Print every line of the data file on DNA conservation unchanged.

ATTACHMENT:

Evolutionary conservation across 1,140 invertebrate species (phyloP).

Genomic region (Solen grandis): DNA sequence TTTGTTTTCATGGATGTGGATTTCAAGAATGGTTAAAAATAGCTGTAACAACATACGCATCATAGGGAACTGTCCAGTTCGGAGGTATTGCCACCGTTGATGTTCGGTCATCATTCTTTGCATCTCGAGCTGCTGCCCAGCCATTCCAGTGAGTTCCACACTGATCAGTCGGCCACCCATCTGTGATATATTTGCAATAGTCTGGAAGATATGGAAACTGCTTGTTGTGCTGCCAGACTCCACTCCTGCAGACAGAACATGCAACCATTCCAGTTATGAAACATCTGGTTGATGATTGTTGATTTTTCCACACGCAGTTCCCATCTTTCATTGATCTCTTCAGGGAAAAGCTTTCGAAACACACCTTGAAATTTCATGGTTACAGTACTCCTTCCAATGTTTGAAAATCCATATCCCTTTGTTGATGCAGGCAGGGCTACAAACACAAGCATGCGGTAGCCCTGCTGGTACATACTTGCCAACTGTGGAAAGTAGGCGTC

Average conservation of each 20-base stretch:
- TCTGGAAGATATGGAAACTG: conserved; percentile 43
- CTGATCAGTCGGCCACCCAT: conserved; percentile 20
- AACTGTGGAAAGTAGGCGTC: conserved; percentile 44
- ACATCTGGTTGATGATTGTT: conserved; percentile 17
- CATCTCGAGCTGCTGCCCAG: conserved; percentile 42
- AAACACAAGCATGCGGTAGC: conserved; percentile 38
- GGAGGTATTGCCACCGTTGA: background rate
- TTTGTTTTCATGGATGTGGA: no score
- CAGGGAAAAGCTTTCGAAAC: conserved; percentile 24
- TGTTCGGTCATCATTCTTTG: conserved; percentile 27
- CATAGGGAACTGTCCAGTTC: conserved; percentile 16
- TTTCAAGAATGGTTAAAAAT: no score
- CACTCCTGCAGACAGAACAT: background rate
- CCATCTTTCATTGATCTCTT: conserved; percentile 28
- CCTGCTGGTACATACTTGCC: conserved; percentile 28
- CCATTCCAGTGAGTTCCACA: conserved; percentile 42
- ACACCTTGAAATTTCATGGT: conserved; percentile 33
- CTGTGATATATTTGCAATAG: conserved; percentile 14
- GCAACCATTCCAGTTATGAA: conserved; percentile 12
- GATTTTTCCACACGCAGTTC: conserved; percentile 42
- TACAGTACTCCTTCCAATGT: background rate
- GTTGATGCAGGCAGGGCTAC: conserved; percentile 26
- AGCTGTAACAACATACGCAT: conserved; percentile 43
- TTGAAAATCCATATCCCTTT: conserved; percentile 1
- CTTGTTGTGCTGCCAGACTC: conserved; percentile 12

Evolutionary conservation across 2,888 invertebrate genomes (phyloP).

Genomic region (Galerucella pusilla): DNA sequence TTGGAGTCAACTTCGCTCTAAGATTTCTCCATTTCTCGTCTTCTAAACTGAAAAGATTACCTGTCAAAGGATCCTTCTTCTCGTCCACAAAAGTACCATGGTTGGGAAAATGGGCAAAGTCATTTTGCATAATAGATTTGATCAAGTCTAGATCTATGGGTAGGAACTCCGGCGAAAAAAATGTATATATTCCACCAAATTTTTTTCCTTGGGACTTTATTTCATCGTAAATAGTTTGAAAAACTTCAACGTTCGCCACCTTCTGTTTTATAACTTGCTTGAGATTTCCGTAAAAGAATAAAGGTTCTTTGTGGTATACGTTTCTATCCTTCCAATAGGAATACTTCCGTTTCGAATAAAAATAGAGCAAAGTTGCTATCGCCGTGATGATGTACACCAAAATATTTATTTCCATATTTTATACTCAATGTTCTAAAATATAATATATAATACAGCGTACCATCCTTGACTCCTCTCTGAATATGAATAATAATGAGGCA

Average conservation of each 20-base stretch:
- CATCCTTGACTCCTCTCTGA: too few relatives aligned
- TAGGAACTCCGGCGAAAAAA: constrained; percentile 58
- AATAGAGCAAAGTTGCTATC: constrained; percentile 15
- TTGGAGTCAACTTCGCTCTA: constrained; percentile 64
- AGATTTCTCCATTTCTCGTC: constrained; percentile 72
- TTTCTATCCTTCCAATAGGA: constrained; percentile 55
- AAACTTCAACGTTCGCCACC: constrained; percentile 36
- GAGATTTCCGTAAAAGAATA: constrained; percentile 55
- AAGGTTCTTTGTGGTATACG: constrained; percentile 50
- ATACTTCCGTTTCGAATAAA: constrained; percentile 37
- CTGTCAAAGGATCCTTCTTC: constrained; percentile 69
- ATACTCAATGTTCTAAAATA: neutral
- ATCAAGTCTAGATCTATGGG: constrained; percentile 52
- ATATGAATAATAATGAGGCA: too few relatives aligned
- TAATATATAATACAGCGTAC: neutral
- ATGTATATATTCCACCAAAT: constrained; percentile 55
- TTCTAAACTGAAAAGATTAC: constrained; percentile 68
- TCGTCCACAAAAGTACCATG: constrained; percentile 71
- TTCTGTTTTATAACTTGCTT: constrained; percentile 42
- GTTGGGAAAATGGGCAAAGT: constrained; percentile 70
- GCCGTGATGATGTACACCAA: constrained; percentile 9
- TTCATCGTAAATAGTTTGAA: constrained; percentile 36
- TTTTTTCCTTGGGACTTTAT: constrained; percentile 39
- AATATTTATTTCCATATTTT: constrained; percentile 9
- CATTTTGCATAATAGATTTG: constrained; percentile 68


Evolutionary conservation across 1,140 invertebrate species (phyloP).

Genomic region (Solen grandis): DNA sequence TTTGTTTTCATGGATGTGGATTTCAAGAATGGTTAAAAATAGCTGTAACAACATACGCATCATAGGGAACTGTCCAGTTCGGAGGTATTGCCACCGTTGATGTTCGGTCATCATTCTTTGCATCTCGAGCTGCTGCCCAGCCATTCCAGTGAGTTCCACACTGATCAGTCGGCCACCCATCTGTGATATATTTGCAATAGTCTGGAAGATATGGAAACTGCTTGTTGTGCTGCCAGACTCCACTCCTGCAGACAGAACATGCAACCATTCCAGTTATGAAACATCTGGTTGATGATTGTTGATTTTTCCACACGCAGTTCCCATCTTTCATTGATCTCTTCAGGGAAAAGCTTTCGAAACACACCTTGAAATTTCATGGTTACAGTACTCCTTCCAATGTTTGAAAATCCATATCCCTTTGTTGATGCAGGCAGGGCTACAAACACAAGCATGCGGTAGCCCTGCTGGTACATACTTGCCAACTGTGGAAAGTAGGCGTC

Average conservation of each 20-base stretch:
- TCTGGAAGATATGGAAACTG: conserved; percentile 43
- CTGATCAGTCGGCCACCCAT: conserved; percentile 20
- AACTGTGGAAAGTAGGCGTC: conserved; percentile 44
- ACATCTGGTTGATGATTGTT: conserved; percentile 17
- CATCTCGAGCTGCTGCCCAG: conserved; percentile 42
- AAACACAAGCATGCGGTAGC: conserved; percentile 38
- GGAGGTATTGCCACCGTTGA: background rate
- TTTGTTTTCATGGATGTGGA: no score
- CAGGGAAAAGCTTTCGAAAC: conserved; percentile 24
- TGTTCGGTCATCATTCTTTG: conserved; percentile 27
- CATAGGGAACTGTCCAGTTC: conserved; percentile 16
- TTTCAAGAATGGTTAAAAAT: no score
- CACTCCTGCAGACAGAACAT: background rate
- CCATCTTTCATTGATCTCTT: conserved; percentile 28
- CCTGCTGGTACATACTTGCC: conserved; percentile 28
- CCATTCCAGTGAGTTCCACA: conserved; percentile 42
- ACACCTTGAAATTTCATGGT: conserved; percentile 33
- CTGTGATATATTTGCAATAG: conserved; percentile 14
- GCAACCATTCCAGTTATGAA: conserved; percentile 12
- GATTTTTCCACACGCAGTTC: conserved; percentile 42
- TACAGTACTCCTTCCAATGT: background rate
- GTTGATGCAGGCAGGGCTAC: conserved; percentile 26
- AGCTGTAACAACATACGCAT: conserved; percentile 43
- TTGAAAATCCATATCCCTTT: conserved; percentile 1
- CTTGTTGTGCTGCCAGACTC: conserved; percentile 12

Evolutionary conservation across 2,888 invertebrate genomes (phyloP).

Genomic region (Galerucella pusilla): DNA sequence TTGGAGTCAACTTCGCTCTAAGATTTCTCCATTTCTCGTCTTCTAAACTGAAAAGATTACCTGTCAAAGGATCCTTCTTCTCGTCCACAAAAGTACCATGGTTGGGAAAATGGGCAAAGTCATTTTGCATAATAGATTTGATCAAGTCTAGATCTATGGGTAGGAACTCCGGCGAAAAAAATGTATATATTCCACCAAATTTTTTTCCTTGGGACTTTATTTCATCGTAAATAGTTTGAAAAACTTCAACGTTCGCCACCTTCTGTTTTATAACTTGCTTGAGATTTCCGTAAAAGAATAAAGGTTCTTTGTGGTATACGTTTCTATCCTTCCAATAGGAATACTTCCGTTTCGAATAAAAATAGAGCAAAGTTGCTATCGCCGTGATGATGTACACCAAAATATTTATTTCCATATTTTATACTCAATGTTCTAAAATATAATATATAATACAGCGTACCATCCTTGACTCCTCTCTGAATATGAATAATAATGAGGCA

Average conservation of each 20-base stretch:
- CATCCTTGACTCCTCTCTGA: too few relatives aligned
- TAGGAACTCCGGCGAAAAAA: constrained; percentile 58
- AATAGAGCAAAGTTGCTATC: constrained; percentile 15
- TTGGAGTCAACTTCGCTCTA: constrained; percentile 64
- AGATTTCTCCATTTCTCGTC: constrained; percentile 72
- TTTCTATCCTTCCAATAGGA: constrained; percentile 55
- AAACTTCAACGTTCGCCACC: constrained; percentile 36
- GAGATTTCCGTAAAAGAATA: constrained; percentile 55
- AAGGTTCTTTGTGGTATACG: constrained; percentile 50
- ATACTTCCGTTTCGAATAAA: constrained; percentile 37
- CTGTCAAAGGATCCTTCTTC: constrained; percentile 69
- ATACTCAATGTTCTAAAATA: neutral
- ATCAAGTCTAGATCTATGGG: constrained; percentile 52
- ATATGAATAATAATGAGGCA: too few relatives aligned
- TAATATATAATACAGCGTAC: neutral
- ATGTATATATTCCACCAAAT: constrained; percentile 55
- TTCTAAACTGAAAAGATTAC: constrained; percentile 68
- TCGTCCACAAAAGTACCATG: constrained; percentile 71
- TTCTGTTTTATAACTTGCTT: constrained; percentile 42
- GTTGGGAAAATGGGCAAAGT: constrained; percentile 70
- GCCGTGATGATGTACACCAA: constrained; percentile 9
- TTCATCGTAAATAGTTTGAA: constrained; percentile 36
- TTTTTTCCTTGGGACTTTAT: constrained; percentile 39
- AATATTTATTTCCATATTTT: constrained; percentile 9
- CATTTTGCATAATAGATTTG: constrained; percentile 68